Both REYES renderers and raytracers have been used in the production of feature films, and I'm quite sure that it's possible to teach something like mental-ray to render your wal-mart scene within a reasonable time. POV-Ray is fun, educational, useful for scientific visualizations, and I really, really like it a lot, but it's NOT a production renderer. It lacks a lot of features that are mandatory even for the most basic animations, but unfortunately the POV-team is quite ignorant about that (and some of the users on news.povray.org too), so I have shifted my focus away from POV-Ray and towards Renderman.
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Re: Irradiance Caching

Postby pndragon » Fri Jul 31, 2009 11:13 am

which version of JPatch are you using? Could you point me to a link?
http://www.jpatch.com/temp/jpatch20060523.zip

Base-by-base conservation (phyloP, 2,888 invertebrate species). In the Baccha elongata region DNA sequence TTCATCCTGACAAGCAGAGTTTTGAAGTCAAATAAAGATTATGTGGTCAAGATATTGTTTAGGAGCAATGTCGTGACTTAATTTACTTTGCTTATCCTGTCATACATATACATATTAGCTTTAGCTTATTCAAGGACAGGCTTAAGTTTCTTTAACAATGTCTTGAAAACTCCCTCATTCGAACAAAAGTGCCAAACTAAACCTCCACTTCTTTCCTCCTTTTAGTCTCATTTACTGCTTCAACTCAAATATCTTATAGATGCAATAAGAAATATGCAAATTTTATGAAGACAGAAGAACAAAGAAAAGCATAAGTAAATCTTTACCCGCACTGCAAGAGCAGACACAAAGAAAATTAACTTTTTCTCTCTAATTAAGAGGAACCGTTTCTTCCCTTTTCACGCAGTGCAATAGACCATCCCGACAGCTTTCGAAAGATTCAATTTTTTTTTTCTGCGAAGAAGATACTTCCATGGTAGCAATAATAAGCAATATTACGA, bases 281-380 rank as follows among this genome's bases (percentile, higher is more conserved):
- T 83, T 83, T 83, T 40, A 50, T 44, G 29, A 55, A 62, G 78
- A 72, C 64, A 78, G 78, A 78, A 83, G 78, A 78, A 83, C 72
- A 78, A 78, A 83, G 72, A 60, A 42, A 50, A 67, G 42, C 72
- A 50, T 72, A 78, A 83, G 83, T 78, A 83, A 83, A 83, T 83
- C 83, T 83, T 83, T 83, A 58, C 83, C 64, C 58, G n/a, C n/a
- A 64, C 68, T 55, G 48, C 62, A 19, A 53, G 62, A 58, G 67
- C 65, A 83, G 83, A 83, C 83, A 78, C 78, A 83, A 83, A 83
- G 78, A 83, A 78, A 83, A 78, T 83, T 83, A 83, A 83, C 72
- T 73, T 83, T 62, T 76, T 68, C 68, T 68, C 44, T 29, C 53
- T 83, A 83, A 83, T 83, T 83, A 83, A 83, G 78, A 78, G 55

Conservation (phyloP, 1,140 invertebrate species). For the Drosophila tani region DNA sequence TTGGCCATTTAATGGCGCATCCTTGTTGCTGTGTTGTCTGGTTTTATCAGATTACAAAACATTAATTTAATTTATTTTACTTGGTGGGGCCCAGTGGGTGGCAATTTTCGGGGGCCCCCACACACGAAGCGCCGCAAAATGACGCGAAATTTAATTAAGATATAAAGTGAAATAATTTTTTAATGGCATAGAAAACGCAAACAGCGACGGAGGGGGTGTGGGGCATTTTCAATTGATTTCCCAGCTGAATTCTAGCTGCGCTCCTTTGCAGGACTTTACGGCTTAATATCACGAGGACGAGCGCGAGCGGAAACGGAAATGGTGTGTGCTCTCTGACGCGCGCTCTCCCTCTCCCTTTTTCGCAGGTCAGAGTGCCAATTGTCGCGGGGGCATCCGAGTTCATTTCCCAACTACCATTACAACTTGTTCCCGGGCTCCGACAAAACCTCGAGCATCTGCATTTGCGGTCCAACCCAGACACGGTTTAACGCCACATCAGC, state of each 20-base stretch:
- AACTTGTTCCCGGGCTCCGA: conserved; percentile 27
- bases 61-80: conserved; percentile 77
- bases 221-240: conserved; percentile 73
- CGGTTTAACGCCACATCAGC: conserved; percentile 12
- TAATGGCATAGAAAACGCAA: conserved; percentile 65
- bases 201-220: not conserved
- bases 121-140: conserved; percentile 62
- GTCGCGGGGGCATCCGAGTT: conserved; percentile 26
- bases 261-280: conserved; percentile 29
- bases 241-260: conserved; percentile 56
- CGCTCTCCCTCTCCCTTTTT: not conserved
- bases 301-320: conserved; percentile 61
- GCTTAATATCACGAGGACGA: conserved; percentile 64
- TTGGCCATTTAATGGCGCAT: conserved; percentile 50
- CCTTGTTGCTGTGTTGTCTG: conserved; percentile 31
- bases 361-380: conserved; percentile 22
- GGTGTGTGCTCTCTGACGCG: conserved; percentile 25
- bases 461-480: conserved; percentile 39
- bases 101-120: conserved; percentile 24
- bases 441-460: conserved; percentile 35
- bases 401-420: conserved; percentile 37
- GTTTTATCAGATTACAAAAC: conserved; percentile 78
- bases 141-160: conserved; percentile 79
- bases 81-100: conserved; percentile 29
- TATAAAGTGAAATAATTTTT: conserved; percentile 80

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But we haven't done a bloody thing all day."
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Re: Irradiance Caching

Postby dcuny » Sat Aug 01, 2009 5:38 am

Thanks!
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Re: Irradiance Caching

Postby John VanSickle » Tue Aug 04, 2009 1:32 pm

sascha wrote:POV-Ray is fun, educational, useful for scientific visualizations, and I really, really like it a lot, but it's NOT a production renderer. It lacks a lot of features that are mandatory even for the most basic animations...

I think you are using the term mandatory a bit too loosely here. I've done dozens of animations with POV-Ray, and I'm interested in knowing how I overcame the lack of these mandatory features. :-)
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Re: Irradiance Caching

Postby dcuny » Tue Aug 04, 2009 4:30 pm

That reminds me of a thread I ran across last night discussing the Reyes algorithm, complaining that it lacked features required of a production-quality renderer, like raytraced shadows and reflections. ;)
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Re: Irradiance Caching

Postby sascha » Wed Aug 05, 2009 8:41 pm

I've done dozens of animations with POV-Ray, and I'm interested in knowing how I overcame the lack of these mandatory features.